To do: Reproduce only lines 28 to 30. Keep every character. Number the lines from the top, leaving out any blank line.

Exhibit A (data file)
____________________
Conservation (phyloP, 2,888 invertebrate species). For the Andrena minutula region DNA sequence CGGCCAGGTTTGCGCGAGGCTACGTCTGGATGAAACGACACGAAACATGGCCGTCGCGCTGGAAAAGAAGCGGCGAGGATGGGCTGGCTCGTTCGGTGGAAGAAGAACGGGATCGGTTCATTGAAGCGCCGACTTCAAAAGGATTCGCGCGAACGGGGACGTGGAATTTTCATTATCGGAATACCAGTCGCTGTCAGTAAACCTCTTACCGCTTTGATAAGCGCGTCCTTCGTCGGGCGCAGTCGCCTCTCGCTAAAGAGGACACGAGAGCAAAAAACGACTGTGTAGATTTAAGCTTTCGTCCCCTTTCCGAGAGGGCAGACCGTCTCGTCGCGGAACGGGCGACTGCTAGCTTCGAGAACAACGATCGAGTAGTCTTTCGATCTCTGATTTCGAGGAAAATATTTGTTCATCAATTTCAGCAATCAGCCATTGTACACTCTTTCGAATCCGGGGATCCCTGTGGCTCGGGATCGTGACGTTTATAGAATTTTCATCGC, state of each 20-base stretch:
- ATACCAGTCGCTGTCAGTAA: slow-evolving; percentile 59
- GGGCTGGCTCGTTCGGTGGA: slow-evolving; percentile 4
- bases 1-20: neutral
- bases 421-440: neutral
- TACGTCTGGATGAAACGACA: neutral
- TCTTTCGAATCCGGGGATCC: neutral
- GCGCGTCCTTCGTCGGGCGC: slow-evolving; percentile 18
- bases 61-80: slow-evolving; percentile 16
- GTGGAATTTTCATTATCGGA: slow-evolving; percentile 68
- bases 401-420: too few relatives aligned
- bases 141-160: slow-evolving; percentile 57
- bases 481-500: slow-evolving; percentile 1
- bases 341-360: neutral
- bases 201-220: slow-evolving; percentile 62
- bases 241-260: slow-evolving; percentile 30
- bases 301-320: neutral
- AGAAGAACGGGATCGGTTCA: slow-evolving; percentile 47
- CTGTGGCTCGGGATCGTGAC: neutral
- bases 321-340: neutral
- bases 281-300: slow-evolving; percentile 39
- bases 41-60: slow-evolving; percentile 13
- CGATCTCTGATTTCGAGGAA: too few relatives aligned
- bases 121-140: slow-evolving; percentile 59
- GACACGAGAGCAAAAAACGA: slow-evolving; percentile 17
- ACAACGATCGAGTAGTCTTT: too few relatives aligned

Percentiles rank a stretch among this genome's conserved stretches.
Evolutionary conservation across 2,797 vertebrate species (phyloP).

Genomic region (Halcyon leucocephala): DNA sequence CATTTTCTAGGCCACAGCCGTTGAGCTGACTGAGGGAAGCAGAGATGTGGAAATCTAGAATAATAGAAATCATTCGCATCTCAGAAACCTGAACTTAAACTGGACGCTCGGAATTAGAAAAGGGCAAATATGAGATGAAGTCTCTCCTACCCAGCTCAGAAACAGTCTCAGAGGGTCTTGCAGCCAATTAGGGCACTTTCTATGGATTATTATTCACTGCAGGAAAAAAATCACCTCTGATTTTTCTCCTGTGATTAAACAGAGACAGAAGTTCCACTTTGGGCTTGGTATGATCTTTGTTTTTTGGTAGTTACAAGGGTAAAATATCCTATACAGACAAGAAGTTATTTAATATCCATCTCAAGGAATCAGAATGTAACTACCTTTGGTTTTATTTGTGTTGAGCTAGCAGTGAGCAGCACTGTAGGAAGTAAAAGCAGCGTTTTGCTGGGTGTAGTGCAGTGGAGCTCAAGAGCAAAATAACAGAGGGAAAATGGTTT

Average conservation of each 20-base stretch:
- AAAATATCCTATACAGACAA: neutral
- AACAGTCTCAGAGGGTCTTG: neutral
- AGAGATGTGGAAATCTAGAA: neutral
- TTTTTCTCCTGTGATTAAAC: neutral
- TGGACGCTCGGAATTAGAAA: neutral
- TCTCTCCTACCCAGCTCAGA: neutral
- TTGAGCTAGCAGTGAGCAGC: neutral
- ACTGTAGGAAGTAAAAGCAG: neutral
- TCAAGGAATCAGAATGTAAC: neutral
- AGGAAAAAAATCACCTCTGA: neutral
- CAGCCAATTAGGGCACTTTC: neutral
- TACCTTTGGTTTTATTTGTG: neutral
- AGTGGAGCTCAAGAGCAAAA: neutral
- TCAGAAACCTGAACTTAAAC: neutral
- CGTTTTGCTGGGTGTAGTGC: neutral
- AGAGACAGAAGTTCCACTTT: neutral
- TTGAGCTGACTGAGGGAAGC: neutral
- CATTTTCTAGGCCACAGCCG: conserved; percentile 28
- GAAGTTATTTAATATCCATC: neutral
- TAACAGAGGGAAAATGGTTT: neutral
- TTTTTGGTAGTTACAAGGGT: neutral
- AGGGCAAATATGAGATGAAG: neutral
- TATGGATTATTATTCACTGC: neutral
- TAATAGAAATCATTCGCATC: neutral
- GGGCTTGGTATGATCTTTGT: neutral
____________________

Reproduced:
Evolutionary conservation across 2,797 vertebrate species (phyloP).

Genomic region (Halcyon leucocephala): DNA sequence CATTTTCTAGGCCACAGCCGTTGAGCTGACTGAGGGAAGCAGAGATGTGGAAATCTAGAATAATAGAAATCATTCGCATCTCAGAAACCTGAACTTAAACTGGACGCTCGGAATTAGAAAAGGGCAAATATGAGATGAAGTCTCTCCTACCCAGCTCAGAAACAGTCTCAGAGGGTCTTGCAGCCAATTAGGGCACTTTCTATGGATTATTATTCACTGCAGGAAAAAAATCACCTCTGATTTTTCTCCTGTGATTAAACAGAGACAGAAGTTCCACTTTGGGCTTGGTATGATCTTTGTTTTTTGGTAGTTACAAGGGTAAAATATCCTATACAGACAAGAAGTTATTTAATATCCATCTCAAGGAATCAGAATGTAACTACCTTTGGTTTTATTTGTGTTGAGCTAGCAGTGAGCAGCACTGTAGGAAGTAAAAGCAGCGTTTTGCTGGGTGTAGTGCAGTGGAGCTCAAGAGCAAAATAACAGAGGGAAAATGGTTT

Average conservation of each 20-base stretch: